Kelly has recently returned home to Nebraska from school. Having been distant while she was out on her own, she’s gone out for a drive and is about to head home. That’s where Three Fourths Home begins.
Three Fourths Home is a generally visually simple visual novel. The graphics in the game are mainly just corn fields with an occasional building or object coming up. The focus here is on the story – Kelly is on the phone with her family when a bad storm strikes. She has to try and drive home, hope a tornado doesn’t touch down near here, and argue with her family over some things.
You don’t get much of a backstory in Three Fourths Home, though some is there. You’re sort of just initially dumped into this situation and need to try and care about the characters. You can make a choice of how you wish to respond, though in general the choices don’t really seem to actually change much. It would’ve been nice to see more changes in what happened based off of what you say.
That is, of course, if you can actually read the font. The text appears on a white background in a sometimes harder to read font colour. While you can adjust it to be bolder, it can still be a bit hard to read sometimes. It’s also really tough on the eyes to be trying to read something like that on a white background for a longer period of time.
While I did find issues with the lack of overall control of the story, I did enjoy it. I did wish I could have gotten to know the characters a bit more however. The ending still has me questioning what actually happened, and I do wish I could find out more of what happened there. There is an epilogue, although it seemed to me to be more of a prologue. Perhaps I’m wrong, but the way I interpreted it was that it happened before since it implied that she hadn’t been in contact with her family for quite some time.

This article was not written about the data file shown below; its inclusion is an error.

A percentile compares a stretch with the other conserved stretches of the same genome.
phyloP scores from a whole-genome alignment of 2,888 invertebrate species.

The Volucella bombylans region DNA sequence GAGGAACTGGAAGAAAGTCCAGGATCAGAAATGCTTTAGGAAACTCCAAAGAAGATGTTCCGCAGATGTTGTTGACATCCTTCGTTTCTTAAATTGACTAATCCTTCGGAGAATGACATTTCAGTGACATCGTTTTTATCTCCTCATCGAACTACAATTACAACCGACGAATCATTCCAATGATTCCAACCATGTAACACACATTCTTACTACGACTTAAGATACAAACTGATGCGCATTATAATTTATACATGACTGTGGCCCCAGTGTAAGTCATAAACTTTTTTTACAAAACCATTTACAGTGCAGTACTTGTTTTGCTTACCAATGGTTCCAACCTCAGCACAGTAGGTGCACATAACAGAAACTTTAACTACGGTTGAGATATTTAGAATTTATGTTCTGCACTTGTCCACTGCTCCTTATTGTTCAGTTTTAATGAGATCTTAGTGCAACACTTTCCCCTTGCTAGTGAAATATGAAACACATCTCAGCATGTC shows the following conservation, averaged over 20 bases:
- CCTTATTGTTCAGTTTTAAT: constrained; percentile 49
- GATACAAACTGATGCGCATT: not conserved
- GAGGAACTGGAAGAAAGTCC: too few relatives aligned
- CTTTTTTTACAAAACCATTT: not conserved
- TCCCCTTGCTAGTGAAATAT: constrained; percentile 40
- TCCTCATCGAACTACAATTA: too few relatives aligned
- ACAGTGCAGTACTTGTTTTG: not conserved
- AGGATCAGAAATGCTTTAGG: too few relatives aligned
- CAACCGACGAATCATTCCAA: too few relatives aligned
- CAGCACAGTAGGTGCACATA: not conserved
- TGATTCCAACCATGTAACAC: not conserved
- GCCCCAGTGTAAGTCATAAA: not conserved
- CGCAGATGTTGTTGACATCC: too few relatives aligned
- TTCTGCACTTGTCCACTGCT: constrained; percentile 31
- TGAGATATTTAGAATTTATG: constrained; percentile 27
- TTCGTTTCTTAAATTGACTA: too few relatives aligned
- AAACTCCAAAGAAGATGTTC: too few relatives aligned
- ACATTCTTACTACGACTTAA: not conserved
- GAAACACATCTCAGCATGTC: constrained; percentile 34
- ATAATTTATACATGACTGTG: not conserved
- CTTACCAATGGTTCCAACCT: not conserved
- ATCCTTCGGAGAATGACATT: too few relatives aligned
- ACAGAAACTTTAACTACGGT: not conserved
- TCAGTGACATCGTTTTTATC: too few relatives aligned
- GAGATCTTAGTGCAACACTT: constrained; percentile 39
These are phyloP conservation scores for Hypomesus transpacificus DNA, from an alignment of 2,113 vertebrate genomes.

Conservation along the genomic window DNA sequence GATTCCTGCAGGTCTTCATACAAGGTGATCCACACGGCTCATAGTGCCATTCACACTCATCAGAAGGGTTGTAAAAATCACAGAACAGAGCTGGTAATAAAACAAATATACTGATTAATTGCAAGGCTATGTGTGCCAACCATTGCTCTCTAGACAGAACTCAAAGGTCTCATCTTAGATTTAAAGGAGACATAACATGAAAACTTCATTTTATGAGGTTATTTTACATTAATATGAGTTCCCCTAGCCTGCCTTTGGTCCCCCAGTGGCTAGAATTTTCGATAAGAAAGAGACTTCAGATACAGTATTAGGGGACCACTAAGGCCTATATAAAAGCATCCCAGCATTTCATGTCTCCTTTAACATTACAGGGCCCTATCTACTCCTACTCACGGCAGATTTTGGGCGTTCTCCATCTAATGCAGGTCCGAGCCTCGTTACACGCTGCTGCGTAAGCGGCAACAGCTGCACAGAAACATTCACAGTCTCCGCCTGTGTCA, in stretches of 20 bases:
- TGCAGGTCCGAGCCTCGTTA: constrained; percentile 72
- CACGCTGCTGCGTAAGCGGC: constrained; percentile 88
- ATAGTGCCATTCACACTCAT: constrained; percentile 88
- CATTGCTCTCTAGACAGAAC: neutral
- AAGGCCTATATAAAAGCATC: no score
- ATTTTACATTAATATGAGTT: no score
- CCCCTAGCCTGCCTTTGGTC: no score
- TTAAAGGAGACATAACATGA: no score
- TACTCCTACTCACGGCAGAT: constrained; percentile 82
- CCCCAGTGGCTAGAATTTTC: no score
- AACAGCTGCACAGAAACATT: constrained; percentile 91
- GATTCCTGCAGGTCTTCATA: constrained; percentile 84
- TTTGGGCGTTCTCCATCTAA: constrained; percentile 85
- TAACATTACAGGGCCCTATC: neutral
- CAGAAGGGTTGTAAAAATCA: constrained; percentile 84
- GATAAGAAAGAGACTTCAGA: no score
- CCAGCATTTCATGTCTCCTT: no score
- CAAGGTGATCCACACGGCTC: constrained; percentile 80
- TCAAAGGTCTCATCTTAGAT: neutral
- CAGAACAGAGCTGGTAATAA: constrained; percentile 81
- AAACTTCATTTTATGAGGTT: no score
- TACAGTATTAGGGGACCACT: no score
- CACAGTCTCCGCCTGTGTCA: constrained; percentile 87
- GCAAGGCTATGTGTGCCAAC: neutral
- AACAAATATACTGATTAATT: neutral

My issues with Three Fourths Home come in the form of the controls. For some reason it was decided that you need to hold down a key – D on the keyboard, a trigger button on controller – to drive. There’s no way to set an auto drive. Considering you’re looking at around 1 ½ hours for this VN, that’s a long time to have to be holding a single key/button. There’s also some useless keys such as being able to turn on/off your headlights. I saw no purpose to these even being there. You also can’t even advance unless you’re holding down the drive, so yeah, it’s required to do so and fairly annoying.
There are also some bonuses to browse through in Three Fourths Home. You can browse through the images from Kelly’s final project, listen to all the music from the game, and read the stories her brother wrote. The stories will keep you busy for quite some time, should you choose to actually read through them and not just quickly skip through for the achievement attached. This is a nice little bonus after you’ve gone through the main story.
It does look quite good. Simple enough but it gets the point across. And while the sound is generally just going to be the sound of rain, the sounds and music help set the mood and help you get even more invested into what’s going on in the conversation.
I’m still torn on whether or not I want to suggest this game. On one hand, I did enjoy it, on the other the fact I had to constantly hold down a button to drive got annoying. It was also a bit hard to read the text at times, and a greater ability to affect the outcome would have been great. The epilogue is nice for this as it does actually have choices that affect the outcome of the story. Do you choose to be a total jerk to your mom by ignoring her, lie to her, or just tell her everything? That part was great, I only wish that it had been like that the main part of the game. I do think I will go with a yes, I recommend this VN though – just be warned about having to hold down a button to advance the story!
Three Fourths Home: Extended Edition Review Score
Three Fourths Home is available now on Steam.